If I remember correct, all 2nd gens came with transmission coolers and the hitch. The wiring is the only thing you needed to add.
 
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If I remember correct, all 2nd gens came with transmission coolers and the hitch. The wiring is the only thing you needed to add.
I guess the guy on the factory line that installed transmission coolers lost his job in 2016, or his hours cut to do just Elites and Touring.
 

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Discussion Starter · #11 ·
If I remember correct, all 2nd gens came with transmission coolers and the hitch. The wiring is the only thing you needed to add.
I had one dealership that told me that my 2013 did not have a Transmission Cooler, and it would cost $180 to install plus parts. I hate that dealership but it is the one closest.
So I called my favorite dealership and they looked up my Vin and said I am good to go!!!
 

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I guess the guy on the factory line that installed transmission coolers lost his job in 2016, or his hours cut to do just Elites and Touring.
Priorities were different at the time. Look at the shape of the 2nd gen, Honda was going after the soft road/adventure crowd and they tow a lot of small trailers or put hitch mounter carriers on. The 3rd gen (like most manufacturers) is more concerned with tech and gadgets so the budget shifted to other things.

I had one dealership that told me that my 2013 did not have a Transmission Cooler, and it would cost $180 to install plus parts. I hate that dealership but it is the one closest.
So I called my favorite dealership and they looked up my Vin and said I am good to go!!!
Excellent news! Have you towed something larger and heavier before? Little utility trailers are a whole different ballgame, they may be a huge pain to back up but they are so much more agile and have almost no impact on the tow vehicle so they take no effort to tow. Bigger trailers with more drag, more side area for tractor trailer wakes to push and more effect on the suspension take getting used to.

I will always recommend, if you are unsure of how your vehicle will perform (which you should be since you've never towed this heavy with the Pilot) then plan on going slow and taking extra time to get where you are going. Check the terrain before the trip and know which areas you need to scrub speed before getting to a long downhill.
 

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Discussion Starter · #13 ·
Little utility trailers are a whole different ballgame, they may be a huge pain to back up but they are so much more agile and have almost no impact on the tow vehicle so they take no effort to tow.
Had about 2000lb on short trips, but totally planning on a slow easy trip. Hitting all easy highways. The renter is supplying anti-sway.

Going to stay on the east side of the Rockies... the most will probably be through the Black Hills but never been through.
 

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If I remember correct, all 2nd gens came with transmission coolers and the hitch. The wiring is the only thing you needed to add.
Transmission cooler came standard on 4WD, optional on 2WD. Notice the towing capacity difference on this spec sheet --> 2012 Honda Pilot Specifications and Features

The towing wiring harness came standard on Touring and dealer accessory on all lower trims.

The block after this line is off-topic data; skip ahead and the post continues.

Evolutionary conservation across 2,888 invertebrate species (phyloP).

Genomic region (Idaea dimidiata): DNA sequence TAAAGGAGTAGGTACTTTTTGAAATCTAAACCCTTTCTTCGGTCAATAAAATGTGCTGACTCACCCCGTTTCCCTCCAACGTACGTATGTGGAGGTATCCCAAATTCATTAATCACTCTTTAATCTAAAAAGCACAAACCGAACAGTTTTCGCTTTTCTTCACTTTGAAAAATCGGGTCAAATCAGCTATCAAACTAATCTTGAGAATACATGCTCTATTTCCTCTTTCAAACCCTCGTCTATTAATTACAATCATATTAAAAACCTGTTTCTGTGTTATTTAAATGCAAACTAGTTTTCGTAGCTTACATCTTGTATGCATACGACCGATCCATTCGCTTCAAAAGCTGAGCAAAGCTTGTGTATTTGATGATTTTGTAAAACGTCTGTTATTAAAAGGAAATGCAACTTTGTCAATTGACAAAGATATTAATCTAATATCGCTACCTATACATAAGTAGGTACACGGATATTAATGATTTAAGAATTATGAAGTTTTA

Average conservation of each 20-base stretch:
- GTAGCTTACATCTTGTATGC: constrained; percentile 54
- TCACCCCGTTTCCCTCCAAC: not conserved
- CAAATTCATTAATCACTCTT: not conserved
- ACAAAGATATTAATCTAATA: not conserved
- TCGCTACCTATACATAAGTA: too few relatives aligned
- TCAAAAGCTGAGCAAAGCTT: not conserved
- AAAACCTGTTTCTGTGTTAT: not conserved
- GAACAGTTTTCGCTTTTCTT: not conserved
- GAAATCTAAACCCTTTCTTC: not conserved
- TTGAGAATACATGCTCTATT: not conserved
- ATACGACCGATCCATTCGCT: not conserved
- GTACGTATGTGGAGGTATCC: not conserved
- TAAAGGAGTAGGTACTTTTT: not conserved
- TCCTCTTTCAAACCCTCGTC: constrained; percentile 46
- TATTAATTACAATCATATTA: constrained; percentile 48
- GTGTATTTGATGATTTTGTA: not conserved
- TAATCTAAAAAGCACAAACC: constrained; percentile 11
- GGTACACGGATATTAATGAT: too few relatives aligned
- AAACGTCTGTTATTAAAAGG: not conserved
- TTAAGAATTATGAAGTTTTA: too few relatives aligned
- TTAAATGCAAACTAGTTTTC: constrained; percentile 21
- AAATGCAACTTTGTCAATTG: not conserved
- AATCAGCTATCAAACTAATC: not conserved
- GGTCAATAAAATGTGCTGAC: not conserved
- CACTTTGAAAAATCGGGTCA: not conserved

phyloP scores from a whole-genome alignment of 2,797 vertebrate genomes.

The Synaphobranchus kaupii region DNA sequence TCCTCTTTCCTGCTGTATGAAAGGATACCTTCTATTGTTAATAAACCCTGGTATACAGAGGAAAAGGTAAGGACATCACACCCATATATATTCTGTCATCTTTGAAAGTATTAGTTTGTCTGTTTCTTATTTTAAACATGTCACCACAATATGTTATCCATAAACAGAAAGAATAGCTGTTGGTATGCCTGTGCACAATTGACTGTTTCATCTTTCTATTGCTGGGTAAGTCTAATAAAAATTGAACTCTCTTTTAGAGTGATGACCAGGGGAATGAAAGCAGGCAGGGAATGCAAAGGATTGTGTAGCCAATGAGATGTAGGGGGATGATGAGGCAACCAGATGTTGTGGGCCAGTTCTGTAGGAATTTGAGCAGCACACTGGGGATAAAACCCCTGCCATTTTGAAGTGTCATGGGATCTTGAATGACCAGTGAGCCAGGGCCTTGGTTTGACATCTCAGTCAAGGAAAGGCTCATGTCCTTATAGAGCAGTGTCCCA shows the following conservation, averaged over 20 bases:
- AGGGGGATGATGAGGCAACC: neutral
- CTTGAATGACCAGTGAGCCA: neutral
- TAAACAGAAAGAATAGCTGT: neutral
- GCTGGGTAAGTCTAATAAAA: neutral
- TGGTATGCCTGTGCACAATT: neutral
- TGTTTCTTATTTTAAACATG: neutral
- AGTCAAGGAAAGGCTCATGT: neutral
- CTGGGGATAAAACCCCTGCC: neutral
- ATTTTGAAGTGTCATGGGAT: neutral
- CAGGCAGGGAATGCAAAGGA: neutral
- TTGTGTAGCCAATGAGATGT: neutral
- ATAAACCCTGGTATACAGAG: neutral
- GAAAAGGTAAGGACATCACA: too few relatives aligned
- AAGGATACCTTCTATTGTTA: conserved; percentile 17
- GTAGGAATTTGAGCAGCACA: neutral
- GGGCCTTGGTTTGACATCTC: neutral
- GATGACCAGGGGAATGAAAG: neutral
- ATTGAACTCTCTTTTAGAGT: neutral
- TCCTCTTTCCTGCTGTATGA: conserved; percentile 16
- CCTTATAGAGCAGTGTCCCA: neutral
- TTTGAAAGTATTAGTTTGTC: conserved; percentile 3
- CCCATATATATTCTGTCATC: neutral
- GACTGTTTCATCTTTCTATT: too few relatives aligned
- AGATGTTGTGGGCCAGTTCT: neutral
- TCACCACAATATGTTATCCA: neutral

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To me, tires would be a great concern. I'd want tires that have the higher maximum inflation value of 51psi versus the factory tires of 44psi
While they many times go hand in hand, psi isn't what to look for, load index is what tells the load capacity of a specific tire. Choosing a tire that puts your weight in the 50-75% capacity will give you the best balance between ride/handling/safety.
 

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While they many times go hand in hand, psi isn't what to look for, load index is what tells the load capacity of a specific tire. Choosing a tire that puts your weight in the 50-75% capacity will give you the best balance between ride/handling/safety.
From what I've seen, a higher psi max rating = more load capacity. Surely Honda doesn't expect us to keep our vehicle tires inflated to 32psi when loaded to max capacity. I'm certainly not advocating that anyone should inflate to 51psi. Tires that have a higher inflation rating are a bit heavier, stronger and better able to support my load. It's difficult to keep those soft sidewalls on a 44psi max rated touring tire off the pavement. Just can't imagine bring able to do so safely without a better tire.
 

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Most tire manufacturers have a load chart that you should consult when towing or hauling heavy loads. They tell you what PSI the tire should be at for the optimal balance of safety/capability/performance.
 
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Most tire manufacturers have a load chart that you should consult when towing or hauling heavy loads. They tell you what PSI the tire should be at for the optimal balance of safety/capability/performance.
Most people will simply hook up their trailer without knowing how much tongue weight is on the hitch. Just taking a moment, examine how much tire tread is setting on the pavement with the correct tire pressure, then taking a moment again, after hooking the trailer up to the vehicle. Add a little air as needed. I've loaded down my Pilot (without a trailer) to where I've needed to add a little extra air in the back tires. After the tires warmed up, It was running 44-45psi hot. Since I have 51 max psi tires, I can safely do so. I'd be pushing the limits of a light weight 44psi max rated touring tire after they warm up.